One reality which seems to be beyond the comprehension of many in Government here is the probability that East Timor will simply not give up.  Refusal to find a just solution now will  promote a festering sore for many years to come.  The Timorese know how to hang on.  They survived the laziest and most inept coloniser ­ Portugal ­ and the brutal and stupid dictatorship of Suharto.  They will use to their advantage the musical chairs of the Australian Parliamentary system.  The only aspect which will grow in strength is bad feeling between the two countries.
DFAT has stated, "It is clearly within Australia's national interest that East Timor be a stable and economically self-sufficient neighbour." There is a sense in which that statement is unfinished.  Australia's recalcitrance in seeing that justice is applied suggests that the stability and economic self-sufficiency somehow must be on our terms, as though it is up to us to dictate how rich the nation should be.
In fact, on Four Corners ABC TV 26.05.04 Alexander Downer said: "If there is an issue of economic disparity between Australia and East Timor that should be addressed through aid, which it is.  It should not be  addressed through shifting boundaries and changing International Law."
I think that this means that the Government would prefer to see a dependent East Timor, one more likely to be controlled by aid and debt, than a free and self-sufficient small neighbour.


1.    Timor-Leste.  Poverty in a New Nation: An Analysis for Action,
Asian Development Bank et al. Dili, 2003.

July 15, 2002 Letter From East Timor
by Wilson da Silva


Speech by Dr. Sukehiro Hasegawa
Acting Special Representative of the Secretary-General
at the Public Debate on Social and Economic Issues in Timor-Leste
on "Timor-Leste's Economy after UNMISET"
22 January 2004 Becora, Timor-Leste


5.    Brennan, Frank.
The Timor Sea's Oil and Gas ­ What's Fair?
Australian Catholic Social Justice Council, North Sydney, 2004.


Sister Susan Connelly
Mary MacKillop Institute of East Timorese Studies
PO Box 299 St Marys  1790
Ph 02 9623 2847
Fx 02 9623 1573

(the Mary MacKillop Institute for East Timorese Studies)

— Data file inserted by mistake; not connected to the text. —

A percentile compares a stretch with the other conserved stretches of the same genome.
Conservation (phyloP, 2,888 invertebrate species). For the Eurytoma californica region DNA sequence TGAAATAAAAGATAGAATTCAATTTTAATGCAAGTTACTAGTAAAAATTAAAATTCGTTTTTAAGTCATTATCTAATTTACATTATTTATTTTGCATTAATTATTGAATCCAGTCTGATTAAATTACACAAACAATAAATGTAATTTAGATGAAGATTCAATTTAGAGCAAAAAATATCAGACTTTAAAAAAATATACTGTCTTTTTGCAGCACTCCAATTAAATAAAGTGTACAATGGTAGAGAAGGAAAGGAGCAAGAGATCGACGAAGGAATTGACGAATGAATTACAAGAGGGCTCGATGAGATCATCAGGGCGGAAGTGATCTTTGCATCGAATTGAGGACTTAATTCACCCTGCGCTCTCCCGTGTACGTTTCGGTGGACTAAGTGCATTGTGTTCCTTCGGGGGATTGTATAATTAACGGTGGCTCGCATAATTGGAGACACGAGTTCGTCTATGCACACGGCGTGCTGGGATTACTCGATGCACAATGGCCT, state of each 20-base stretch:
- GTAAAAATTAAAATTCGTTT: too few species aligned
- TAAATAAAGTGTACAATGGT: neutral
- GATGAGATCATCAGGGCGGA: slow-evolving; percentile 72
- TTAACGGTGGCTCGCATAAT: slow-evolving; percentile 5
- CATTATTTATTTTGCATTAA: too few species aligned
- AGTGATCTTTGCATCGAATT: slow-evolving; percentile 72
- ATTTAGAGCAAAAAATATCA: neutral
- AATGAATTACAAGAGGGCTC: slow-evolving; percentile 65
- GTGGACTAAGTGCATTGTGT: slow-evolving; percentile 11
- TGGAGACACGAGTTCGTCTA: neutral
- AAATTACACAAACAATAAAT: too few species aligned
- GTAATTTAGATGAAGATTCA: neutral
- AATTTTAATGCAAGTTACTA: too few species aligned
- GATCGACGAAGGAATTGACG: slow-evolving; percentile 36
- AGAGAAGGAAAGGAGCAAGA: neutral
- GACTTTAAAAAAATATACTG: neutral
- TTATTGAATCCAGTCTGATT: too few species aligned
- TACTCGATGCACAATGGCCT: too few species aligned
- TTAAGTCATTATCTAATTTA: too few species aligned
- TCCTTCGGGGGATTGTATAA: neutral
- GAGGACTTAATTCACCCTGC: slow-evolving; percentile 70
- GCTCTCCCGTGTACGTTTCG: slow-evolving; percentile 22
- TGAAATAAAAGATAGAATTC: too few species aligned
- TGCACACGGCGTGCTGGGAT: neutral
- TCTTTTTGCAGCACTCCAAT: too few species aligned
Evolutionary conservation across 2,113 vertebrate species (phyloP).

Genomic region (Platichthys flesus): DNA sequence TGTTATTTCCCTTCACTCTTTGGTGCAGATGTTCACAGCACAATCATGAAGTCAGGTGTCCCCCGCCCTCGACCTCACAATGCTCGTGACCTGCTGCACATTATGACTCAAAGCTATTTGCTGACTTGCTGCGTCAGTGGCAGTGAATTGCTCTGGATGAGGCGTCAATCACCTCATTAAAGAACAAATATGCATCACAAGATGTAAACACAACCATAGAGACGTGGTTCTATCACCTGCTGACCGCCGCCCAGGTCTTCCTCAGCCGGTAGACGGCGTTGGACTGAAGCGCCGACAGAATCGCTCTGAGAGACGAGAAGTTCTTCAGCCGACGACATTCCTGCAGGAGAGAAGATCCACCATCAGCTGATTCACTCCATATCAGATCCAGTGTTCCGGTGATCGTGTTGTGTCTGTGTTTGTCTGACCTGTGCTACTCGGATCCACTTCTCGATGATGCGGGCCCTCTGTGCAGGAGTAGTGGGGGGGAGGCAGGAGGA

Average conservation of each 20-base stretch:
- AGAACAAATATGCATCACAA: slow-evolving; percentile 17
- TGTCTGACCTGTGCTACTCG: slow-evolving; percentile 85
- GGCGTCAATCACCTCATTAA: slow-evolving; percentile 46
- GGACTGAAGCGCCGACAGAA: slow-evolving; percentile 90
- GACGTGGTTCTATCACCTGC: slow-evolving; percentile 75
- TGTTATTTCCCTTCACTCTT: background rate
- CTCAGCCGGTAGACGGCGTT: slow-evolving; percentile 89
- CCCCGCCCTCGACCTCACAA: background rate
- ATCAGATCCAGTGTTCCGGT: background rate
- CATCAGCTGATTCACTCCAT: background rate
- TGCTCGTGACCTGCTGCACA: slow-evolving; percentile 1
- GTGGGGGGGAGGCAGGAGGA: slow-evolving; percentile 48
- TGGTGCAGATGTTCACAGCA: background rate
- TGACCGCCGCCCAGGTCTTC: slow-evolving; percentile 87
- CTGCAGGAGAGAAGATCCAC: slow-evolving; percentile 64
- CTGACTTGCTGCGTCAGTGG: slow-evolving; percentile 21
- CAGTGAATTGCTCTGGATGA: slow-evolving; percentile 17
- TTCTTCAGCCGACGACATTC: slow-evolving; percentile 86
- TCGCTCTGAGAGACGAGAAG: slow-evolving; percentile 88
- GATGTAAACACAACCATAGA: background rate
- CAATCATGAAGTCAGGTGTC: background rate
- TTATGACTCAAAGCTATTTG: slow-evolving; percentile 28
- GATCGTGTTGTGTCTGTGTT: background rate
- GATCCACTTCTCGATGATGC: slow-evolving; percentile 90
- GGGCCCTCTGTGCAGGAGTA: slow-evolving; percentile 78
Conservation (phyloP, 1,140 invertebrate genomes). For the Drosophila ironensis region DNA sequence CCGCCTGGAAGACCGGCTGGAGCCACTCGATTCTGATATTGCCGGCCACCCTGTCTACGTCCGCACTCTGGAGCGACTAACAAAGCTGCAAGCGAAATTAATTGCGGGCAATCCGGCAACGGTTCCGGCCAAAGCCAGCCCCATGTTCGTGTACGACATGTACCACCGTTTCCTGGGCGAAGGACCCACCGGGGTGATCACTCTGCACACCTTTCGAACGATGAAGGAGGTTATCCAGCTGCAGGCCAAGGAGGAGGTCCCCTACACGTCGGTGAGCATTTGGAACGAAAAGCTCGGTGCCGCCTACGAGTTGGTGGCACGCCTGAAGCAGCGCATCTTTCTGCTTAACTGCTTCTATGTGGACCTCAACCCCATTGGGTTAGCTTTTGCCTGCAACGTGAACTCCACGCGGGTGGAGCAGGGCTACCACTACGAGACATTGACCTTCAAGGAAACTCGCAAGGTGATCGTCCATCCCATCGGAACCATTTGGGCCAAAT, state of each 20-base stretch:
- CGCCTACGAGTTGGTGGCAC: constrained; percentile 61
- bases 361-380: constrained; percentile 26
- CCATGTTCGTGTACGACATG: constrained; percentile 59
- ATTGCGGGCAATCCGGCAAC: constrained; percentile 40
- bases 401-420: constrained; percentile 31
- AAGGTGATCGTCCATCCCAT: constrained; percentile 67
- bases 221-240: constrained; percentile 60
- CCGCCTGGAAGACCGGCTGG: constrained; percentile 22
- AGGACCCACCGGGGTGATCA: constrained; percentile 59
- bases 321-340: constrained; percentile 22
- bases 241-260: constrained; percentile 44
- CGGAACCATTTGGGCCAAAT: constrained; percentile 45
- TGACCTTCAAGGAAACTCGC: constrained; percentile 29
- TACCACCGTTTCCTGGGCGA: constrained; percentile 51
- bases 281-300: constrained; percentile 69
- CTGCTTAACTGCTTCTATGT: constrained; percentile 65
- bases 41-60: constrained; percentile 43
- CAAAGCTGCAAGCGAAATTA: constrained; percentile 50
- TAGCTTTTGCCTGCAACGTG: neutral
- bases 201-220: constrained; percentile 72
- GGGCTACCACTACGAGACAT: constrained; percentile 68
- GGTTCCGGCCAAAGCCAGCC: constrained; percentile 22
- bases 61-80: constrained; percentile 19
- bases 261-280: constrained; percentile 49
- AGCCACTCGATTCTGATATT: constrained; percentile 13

This info last updated: 23 Sep 2004

MMIETS is a Sydney and Dili based charitable institute established in 1994
by the Religious of St. Joseph (the order of the Blessed Mary MacKillop - Australia's first and only saint officially recognised by the Roman Catholic church) in response to an appeal for help by Bishop Belo (Diocese of Dili) and in consultation with the East Timorese community. It was created to assist in meeting the cultural, educational, health and material needs of the people of East Timor. MMIETS is safeguarding East Timorese culture by promoting the use of the language Tetum within the Church and general education and is developing a Tetum literacy program to this end. 

Director of MMIETS:
Sister Josephine Mitchell, RSJ (Religious of St. Joseph - "Brown Jo's")

Spokesperson on oil issues, Deputy Director of MMIETS:
Sister Susan Connelly, RSJ

Reception / Secretarial:
Noreen Nicoara

Supervisor of Linguistics & Editor of Tetun Materials (based in Dili):
Father Leão da Costa, Director of Catholic Education, Fundação São Paulo

Tetun Oral & Literary language expertise (based in Dili):
Father Ricardo da Silva, Bishop of the Diocese of Dili
Father Ricardo was born in Dare, East Timor and has been speaking Tetun all his life.

Linguist, Educator (based in Dili):
Sister Teresa (Tess) A. Ward, FDNSC (Daughters of Our Lady of the Sacred Heart)

Timorese Tetun language expertise (based in Sydney):
Luisa da Cunha Marques
Filomena de Oliveira

Health worker/educator, Nurse:
Sister Joan Westblade, LCM (Little Company of Mary)

MMIETS - Sydney, Australia:
20 Mamre Rd, St Marys
PO Box 299, St Marys NSW 1790
Phone: 02 9623 2847
Fax: 02 9623 1573

Institutu Mary MacKillop - Bekora, Dili Timur, Timor Lorosae:
New larger premises now located in Bekora.
PO Box 427, Dili, East Timor (via Darwin)